If I say yes to something, I want to live out that yes. If I say no to something I want to live out that commitment. Loyalty and deeper relationships will be the product of honesty and deliberate communication. So, let’s join together and create another shift… a shift towards honesty, integrity and commitment with those we communicate with.
Thank you for your vulnerability and letting us in your intimate space.
As I grow older and life teaches me, I have learned that the experiences I have on relationally intimate ground are the experiences that impact my life the most.
I have a fresh 7 week old baby girl at home. Lydia has been a gem. As the third child in our family, my wife and I have had less stress and more joy throughout the whole process of raising her thus far. It has been an abundant season of reflection, working through adversity, and constant focus on being the team we need to be to surround Lydia with love. As I rocked Lydia back to sleep this morning, before the birds were awake, I had such peace and joy in my heart. When reflecting in gratitude, on this joy and peace, it became clear that, in my life, the areas I had grown the most were in the new births of my children, the death and dying process of those that I loved and the times when vulnerability of others or myself led to greater self-awareness.
Birth and death are obviously intimate space. These two life realities cause one to ask a lot of questions that will define belief and drive behavior. Beyond these, I am grateful for those intimate opportunities to do life with others. Among these intimate grounds are the many people who have opened up their life story as we walk with them through the process of selecting a better career path. Navigating through the process of career transition is very uncomfortable to most. It requires deep reflection, intentionality and a process. Through a time tested process, we have the privilege to watch the progression towards greater career fit awareness. This is a true blessing for us!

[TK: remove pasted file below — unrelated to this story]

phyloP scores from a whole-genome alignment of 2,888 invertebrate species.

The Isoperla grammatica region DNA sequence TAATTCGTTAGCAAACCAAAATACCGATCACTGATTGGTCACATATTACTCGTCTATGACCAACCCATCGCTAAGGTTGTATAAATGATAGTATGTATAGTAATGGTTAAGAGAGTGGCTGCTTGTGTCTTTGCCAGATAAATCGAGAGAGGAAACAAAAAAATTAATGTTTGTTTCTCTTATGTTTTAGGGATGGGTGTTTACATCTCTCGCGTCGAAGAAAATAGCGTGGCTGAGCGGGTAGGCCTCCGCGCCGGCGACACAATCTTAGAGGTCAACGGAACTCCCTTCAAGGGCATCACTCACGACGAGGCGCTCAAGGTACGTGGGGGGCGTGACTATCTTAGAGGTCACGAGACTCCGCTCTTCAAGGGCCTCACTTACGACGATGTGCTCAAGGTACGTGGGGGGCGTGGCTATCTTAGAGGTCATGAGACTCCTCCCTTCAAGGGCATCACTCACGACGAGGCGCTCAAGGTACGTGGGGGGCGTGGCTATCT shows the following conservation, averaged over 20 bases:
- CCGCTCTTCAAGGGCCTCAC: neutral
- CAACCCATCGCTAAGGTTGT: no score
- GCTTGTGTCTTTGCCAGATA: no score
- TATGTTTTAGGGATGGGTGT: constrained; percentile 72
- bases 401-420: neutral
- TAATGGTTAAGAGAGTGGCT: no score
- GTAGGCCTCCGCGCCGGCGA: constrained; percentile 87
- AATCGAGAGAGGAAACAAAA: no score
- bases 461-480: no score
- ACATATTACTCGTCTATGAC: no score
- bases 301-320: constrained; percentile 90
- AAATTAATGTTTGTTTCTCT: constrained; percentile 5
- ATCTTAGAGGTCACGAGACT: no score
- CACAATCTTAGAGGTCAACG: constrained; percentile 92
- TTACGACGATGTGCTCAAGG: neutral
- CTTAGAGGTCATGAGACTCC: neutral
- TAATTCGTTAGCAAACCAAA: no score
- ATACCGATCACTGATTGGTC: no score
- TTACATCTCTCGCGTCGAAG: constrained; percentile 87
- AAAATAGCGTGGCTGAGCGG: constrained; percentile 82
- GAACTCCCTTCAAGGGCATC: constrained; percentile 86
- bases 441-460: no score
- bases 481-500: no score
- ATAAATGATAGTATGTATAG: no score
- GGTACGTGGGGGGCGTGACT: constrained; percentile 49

The career seeking process also carries many emotions, especially when the individual has already left a role or been let go. It is said that the most common grieving takes place during death, divorce or loss of job. We get to experience this often in our workplace and do not take for granted the feelings of grieving needed when job loss occurs. It is not rare that an individual will try to sweep the feelings of job loss under the rug and move on. It is those sweet moments and sweet people that allow us to speak into their lives by ask probing questions that will lead them to greater self-awareness and the vulnerability that follows that is mutually impactful.
Brene Brown is a leader in the space of research and conclusion regarding vulnerability. She concludes that vulnerability takes courage. There is no doubt. We see this every day and are the benefactors of many career seekers courage to open up and better themselves. Doing so benefits our lives more than you can imagine. Thank you for serving us through your courage, truth and trust. This intimate ground is not taken for granted and has forever changed who we are!
The specific vernacular a candidate seeking a new opportunity uses tells a lot about them. Often candidates interchange the words “career” and “job” when speaking to employers. There is a big difference between the aspects of a career versus the aspects of a job so it is imperative that candidates are aware of how to use each word in the interview process.
The word career connotes long term dedication to a certain field or industry; whereas a job has much more of a temporal or even seasonal duration usually for short term provision. A career is often comprised of different jobs that have a common denominator for a specific purpose. A career typically is pursued by one that wants a higher degree of achievement and advancement of skills, abilities or knowledge.